Global Query Filters in EF Core 2.0

Global Query Filters are a new addition to the arsenal of features in EF Core 2.0. This also implies that EF core team spearheaded by Diego Vega who are working diligently to bring EF Core at par with its Entity Framework 6.x classic counterpart. Like it or not, its good news for us developers, right?

Well, GQF in short are LINQ query predicates. In other words they are a boolean expression that are typically passed to the LINQ “Where” query operator and applied to Entity Types in the metadata model (usually in OnModelCreating). Such filters are automatically applied to any LINQ queries involving those Entity Types, including Entity Types referenced indirectly, such as through the use of Include or direct navigation property references.

Below is a Snapshot of the database containing two tables i.e. Department & Employee respectively.

GQFContext.cs class

namespace GlobalQueryFilters 
{
    class GQFContext : DbContext
    {
        public DbSet Department { get; set; }
        public DbSet Employee { get; set; }

        protected override void OnConfiguring(DbContextOptionsBuilder optionsBuilder)
        {
            optionsBuilder.UseSqlServer(@"server=Obi-Oberoi; database=Company; Trusted_Connection=True;");
        }

        protected override void OnModelCreating(ModelBuilder modelBuilder)
        {
            modelBuilder.Entity().HasQueryFilter(e => !e.IsDeleted);
        }

    }

Department & Employee POCO Classes

using System;
using System.Collections.Generic;
using Microsoft.EntityFrameworkCore;
using System.ComponentModel.DataAnnotations;
using System.ComponentModel.DataAnnotations.Schema;

namespace GlobalQueryFilters
{
    public class Department
    {
        [Key]
        public int DepartmentID { get; set; }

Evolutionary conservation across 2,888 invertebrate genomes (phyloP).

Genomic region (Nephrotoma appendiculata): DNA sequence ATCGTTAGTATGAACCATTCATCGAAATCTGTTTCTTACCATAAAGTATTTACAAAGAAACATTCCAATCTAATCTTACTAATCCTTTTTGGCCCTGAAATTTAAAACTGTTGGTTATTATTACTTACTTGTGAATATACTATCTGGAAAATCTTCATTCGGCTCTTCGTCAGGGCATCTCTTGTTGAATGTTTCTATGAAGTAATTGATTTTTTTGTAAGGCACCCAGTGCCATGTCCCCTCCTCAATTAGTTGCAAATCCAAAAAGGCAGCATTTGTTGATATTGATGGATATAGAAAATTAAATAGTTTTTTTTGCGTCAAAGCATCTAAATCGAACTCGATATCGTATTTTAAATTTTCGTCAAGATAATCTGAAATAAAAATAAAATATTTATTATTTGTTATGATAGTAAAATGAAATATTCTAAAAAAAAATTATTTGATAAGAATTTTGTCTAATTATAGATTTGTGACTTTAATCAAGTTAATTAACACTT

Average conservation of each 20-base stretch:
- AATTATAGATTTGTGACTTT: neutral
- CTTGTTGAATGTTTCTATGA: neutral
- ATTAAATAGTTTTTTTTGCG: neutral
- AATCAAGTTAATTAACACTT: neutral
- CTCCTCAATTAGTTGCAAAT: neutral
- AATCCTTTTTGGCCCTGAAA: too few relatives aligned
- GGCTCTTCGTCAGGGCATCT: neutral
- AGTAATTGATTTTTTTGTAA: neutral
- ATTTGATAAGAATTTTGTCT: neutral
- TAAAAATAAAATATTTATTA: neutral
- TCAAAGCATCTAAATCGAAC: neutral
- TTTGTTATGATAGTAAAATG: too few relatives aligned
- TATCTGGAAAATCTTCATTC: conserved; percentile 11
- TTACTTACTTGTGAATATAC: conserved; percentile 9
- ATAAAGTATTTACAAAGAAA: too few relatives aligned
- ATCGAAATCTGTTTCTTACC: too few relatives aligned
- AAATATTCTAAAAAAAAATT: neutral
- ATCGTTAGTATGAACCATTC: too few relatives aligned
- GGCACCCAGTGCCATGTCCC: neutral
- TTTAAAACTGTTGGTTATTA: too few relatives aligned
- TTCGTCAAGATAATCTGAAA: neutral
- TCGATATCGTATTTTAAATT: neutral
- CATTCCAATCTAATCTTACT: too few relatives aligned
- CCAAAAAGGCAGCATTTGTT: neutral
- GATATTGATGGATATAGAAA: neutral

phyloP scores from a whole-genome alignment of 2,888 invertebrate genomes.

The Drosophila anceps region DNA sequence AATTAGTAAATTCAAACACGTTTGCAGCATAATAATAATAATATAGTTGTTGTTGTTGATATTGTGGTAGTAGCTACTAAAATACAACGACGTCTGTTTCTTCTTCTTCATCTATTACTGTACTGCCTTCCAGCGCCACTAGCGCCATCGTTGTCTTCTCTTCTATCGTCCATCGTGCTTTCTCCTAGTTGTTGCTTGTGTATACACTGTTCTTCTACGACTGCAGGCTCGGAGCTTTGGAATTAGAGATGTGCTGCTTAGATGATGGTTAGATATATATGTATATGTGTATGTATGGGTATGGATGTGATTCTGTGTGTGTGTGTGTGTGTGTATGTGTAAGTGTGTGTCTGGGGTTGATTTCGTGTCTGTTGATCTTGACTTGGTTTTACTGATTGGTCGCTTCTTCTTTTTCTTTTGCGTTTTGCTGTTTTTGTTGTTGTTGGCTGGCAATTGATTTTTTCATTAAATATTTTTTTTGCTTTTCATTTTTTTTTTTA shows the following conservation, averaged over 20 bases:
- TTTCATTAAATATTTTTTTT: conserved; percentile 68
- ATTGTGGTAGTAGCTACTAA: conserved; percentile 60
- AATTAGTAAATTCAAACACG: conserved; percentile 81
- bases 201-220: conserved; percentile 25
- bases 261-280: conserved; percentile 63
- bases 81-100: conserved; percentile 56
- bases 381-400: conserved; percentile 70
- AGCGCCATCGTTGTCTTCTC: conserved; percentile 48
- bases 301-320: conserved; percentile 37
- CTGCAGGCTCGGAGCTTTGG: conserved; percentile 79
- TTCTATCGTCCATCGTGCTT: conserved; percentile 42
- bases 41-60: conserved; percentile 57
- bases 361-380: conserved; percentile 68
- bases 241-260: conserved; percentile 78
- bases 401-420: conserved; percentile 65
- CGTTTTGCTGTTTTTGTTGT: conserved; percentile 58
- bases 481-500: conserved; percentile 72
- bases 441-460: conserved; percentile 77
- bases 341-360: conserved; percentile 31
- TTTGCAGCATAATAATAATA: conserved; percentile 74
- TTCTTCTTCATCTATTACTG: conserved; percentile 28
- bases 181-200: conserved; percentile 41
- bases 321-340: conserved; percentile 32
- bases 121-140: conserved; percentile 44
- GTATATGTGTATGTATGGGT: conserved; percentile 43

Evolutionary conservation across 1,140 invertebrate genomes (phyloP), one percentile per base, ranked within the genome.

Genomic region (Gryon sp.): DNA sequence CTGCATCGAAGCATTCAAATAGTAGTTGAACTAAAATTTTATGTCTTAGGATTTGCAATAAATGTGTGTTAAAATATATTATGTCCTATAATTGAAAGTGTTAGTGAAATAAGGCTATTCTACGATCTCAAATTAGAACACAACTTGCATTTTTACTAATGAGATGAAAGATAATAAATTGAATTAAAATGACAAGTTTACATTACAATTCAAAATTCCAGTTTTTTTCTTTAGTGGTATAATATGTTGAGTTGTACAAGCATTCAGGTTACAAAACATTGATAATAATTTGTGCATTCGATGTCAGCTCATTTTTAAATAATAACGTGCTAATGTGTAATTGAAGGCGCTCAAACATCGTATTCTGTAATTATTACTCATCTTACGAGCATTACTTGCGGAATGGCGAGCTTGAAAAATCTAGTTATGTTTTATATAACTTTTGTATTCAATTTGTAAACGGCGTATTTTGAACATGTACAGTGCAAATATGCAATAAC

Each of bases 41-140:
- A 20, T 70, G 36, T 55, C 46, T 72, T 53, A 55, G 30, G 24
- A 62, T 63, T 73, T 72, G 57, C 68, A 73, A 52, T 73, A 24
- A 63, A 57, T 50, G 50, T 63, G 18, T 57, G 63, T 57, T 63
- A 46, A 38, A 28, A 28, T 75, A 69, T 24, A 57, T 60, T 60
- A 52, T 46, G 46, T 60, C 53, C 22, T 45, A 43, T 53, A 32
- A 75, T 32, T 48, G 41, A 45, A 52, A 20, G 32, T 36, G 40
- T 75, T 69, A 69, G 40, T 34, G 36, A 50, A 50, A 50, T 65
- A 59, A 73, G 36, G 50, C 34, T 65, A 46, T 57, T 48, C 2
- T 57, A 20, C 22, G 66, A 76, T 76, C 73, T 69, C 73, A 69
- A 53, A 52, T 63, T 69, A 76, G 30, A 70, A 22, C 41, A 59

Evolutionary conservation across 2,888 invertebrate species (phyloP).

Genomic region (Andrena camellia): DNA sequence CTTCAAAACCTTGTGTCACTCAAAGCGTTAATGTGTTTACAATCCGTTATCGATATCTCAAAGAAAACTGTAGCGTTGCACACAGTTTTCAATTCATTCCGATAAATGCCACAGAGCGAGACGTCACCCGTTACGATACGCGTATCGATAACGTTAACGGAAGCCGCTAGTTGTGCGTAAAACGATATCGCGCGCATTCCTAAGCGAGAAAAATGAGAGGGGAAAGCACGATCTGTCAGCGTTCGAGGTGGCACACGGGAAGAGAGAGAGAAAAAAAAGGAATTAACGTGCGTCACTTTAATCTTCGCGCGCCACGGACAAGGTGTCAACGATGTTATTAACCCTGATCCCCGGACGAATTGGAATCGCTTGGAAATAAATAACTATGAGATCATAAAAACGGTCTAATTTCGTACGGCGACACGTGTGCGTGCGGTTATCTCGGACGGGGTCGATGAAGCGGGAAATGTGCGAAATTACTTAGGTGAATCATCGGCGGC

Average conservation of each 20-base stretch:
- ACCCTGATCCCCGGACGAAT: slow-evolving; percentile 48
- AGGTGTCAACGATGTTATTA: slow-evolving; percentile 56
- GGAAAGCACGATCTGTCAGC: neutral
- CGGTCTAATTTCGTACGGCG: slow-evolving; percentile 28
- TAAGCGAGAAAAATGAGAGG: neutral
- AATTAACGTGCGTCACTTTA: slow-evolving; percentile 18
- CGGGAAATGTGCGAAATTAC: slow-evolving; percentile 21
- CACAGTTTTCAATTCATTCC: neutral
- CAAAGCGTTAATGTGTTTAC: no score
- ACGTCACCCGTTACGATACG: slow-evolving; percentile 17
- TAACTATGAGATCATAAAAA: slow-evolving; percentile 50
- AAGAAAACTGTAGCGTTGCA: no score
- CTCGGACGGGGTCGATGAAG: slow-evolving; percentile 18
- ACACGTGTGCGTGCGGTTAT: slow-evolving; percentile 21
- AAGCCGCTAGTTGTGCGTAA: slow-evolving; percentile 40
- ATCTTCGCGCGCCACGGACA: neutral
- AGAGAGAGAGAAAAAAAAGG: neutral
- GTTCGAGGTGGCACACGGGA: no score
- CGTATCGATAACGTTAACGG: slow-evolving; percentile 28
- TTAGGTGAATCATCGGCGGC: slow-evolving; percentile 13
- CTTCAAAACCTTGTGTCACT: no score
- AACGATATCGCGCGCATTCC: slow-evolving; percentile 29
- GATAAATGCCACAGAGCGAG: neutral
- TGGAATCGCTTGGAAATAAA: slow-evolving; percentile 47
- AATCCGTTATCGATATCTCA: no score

public string Name { get; set; }
        public List Employee { get; set; }
    }

    public class Employee
    {
        [Key]
        public int ID { get; set; }
        [ForeignKey("DepartmentID")]
        public int DepartmentID { get; set; }
        public string FirstName { get; set; }
        public string LastName { get; set; }
        public string Gender { get; set; }
        public decimal Salary { get; set; }
        public bool IsDeleted { get; set; }
        public Department Department { get; set; }
    }
}

Program.cs

 
static void Main(string[] args)
        {
            using (var ctx =  new GQFContext())
            {
                var emp = ctx.Employee.ToList();

                foreach (var item in emp.Where(e => e.DepartmentID == 3))
                {
                    Console.WriteLine("Name = {0},{1}", item.FirstName, item.LastName);
                }
                Console.ReadLine();
            }
        }

Notice the two records with the DepartmentID of 3 that are being filtered using the LINQ query above.

Now, let’s try and do something different. Let’s query the records with DepartmentID of 2. In the Employee table, we have at least two records with DepartmentID of 2. See below:

Notice the record for the employee Steve Pound has one of his records marked for deletion. That’s precisely what we intended for when using Global Query Filter which as you can recall from the code snippet below. This code is defined in the GQFContext class where we have specifically filtered the record(s) that are marked for soft deletionΒ  like so:

protected override void OnModelCreating(ModelBuilder modelBuilder)
        {
            modelBuilder.Entity().HasQueryFilter(e => !e.IsDeleted);
        }

Notice, the record Steve Pound is filtered as a result of Global Query Filter that is defined as a predicate in the “HasQueryFilter” method.

About Obi Oberoi

Obi Oberoi is an Independent Consultant, Developer and a Life-Long student of continuous learning. Obi enjoys to code, read, and hang out with techies and geeks!
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